God of War Ascension review: Representing the old guard
29 August 2013
Excerpt: When Sony held a big event in New York City last month to show off the new PlayStation 4 console it trotted out a handful of games that were the “future of gaming.” They should have waited until after God of War: Ascension’s release, as Kratos’ latest journey is not only a testament to the power of the current generation of consoles, but a trump card in the fact that we don’t need to rush the next-gen.
Summary: God of War: Ascension might deliver a grander experience than comparable action titles, but that is largely due to the robust foundation created by previous releases, on which Ascension rests rather than builds upon. A rocky first half and litany of annoying glitches makes this one of the more disappointing God of War titles to date.
Excerpt: God of War: Ascension starts off a little slow compared to the other entries in the series but it ultimately does ramp up to something you’d expect from Santa Monica studios. This entry takes you through Kratos’ past, revealing more of what happened before the first game. You progress through a good portion of it, and then suddenly back track to a few weeks before, after which you pick up where you left off. With the items you got in the past.
Pros: + Gorgeous graphics, wonderful cutscenes., + The same sense of beautiful destruction you have come to expect., + Deep elemental combat system despite lack of new weapons in single player., + Incredibly unique and interesting multiplayer.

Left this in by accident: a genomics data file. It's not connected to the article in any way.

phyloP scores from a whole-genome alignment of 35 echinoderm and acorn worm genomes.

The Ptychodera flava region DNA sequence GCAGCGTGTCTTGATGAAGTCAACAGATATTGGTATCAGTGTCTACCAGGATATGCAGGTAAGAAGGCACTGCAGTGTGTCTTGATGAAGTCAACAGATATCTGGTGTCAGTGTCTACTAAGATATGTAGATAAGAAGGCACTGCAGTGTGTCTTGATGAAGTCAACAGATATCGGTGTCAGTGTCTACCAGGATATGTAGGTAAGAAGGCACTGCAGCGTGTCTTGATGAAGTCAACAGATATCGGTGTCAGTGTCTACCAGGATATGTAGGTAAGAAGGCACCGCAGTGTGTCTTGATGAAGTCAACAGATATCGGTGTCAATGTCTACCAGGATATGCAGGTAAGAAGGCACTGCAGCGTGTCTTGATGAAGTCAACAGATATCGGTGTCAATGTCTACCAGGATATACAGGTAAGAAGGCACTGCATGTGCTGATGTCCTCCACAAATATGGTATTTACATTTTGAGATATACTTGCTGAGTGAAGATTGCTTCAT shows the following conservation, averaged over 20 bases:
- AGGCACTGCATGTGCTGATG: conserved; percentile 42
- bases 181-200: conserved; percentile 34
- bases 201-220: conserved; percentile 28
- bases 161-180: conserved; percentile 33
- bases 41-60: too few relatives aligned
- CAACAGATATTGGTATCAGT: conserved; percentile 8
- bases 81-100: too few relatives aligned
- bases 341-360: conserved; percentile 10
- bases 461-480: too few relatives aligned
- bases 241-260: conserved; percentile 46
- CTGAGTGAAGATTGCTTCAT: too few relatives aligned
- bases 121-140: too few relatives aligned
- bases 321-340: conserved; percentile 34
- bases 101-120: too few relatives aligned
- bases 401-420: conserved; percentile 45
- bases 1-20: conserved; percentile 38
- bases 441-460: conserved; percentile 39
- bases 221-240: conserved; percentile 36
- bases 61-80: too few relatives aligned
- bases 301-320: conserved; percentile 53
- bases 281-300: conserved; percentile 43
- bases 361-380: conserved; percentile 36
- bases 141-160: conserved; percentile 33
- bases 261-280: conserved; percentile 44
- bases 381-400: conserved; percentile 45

Cons: - Secondary weapons are useful but feel rigid and kind of forced., - Non-linearity of the story takes away from the total package., - Slow start compared to the rest of the series.
Excerpt: Ancient Greece was the center of Western science, philosophy, drama, sculpture, and architecture for centuries. Today, the gods of Mount Olympus have little influence, the Wonders are all but gone, and "rocky ruins" describes not only the remaining ancient sites, but also the Greek economy. What happened? Having played through four God of War games, I know the answer. It was Kratos. Clearly, only a rage as powerful as his could have torn down all that cultural majesty.
Conclusion: This review keeps coming back to the phrase “previous games in the series”. If God of War: Ascension had any other three words preceding its subtitle, it would probably be deserving of a much more positive review: it’s not a bad game by any means, and the mark below should reflect that. But if it didn’t have those three words preceding it, then it wouldn’t have benefitted from the strengths established by previous games in the series which are all carried over here.
Excerpt: Violence in video games is not a recent phenomenon. From savagely tearing out an opponent’s spinal column in Mortal Kombat to callously beating prostitutes to death in Grand Theft Auto, gaming brutality has been prevalent for many years. If anything, a growing trend is present with new releases becoming even more extreme.
Excerpt: After God of War III 's failure to commit to a true conclusion for its troubled antihero, it only seems logical that the story should continue. Well, it might, but no time soon: this PlayStation 3 exclusive is a prequel that pretty much leaves no stone unturned when it comes to the impossibly eventful and bloodsoaked past of the Spartan known as Kratos.
Conclusion: In a lot of ways, Ascension feels like a test fire to see what they want to do on the next generation. And for that it’s hard to say it’s as successful as its predecessors. The single player is solid but doesn’t try a ton of new things, and the multiplayer is brand new but has plenty of room to grow.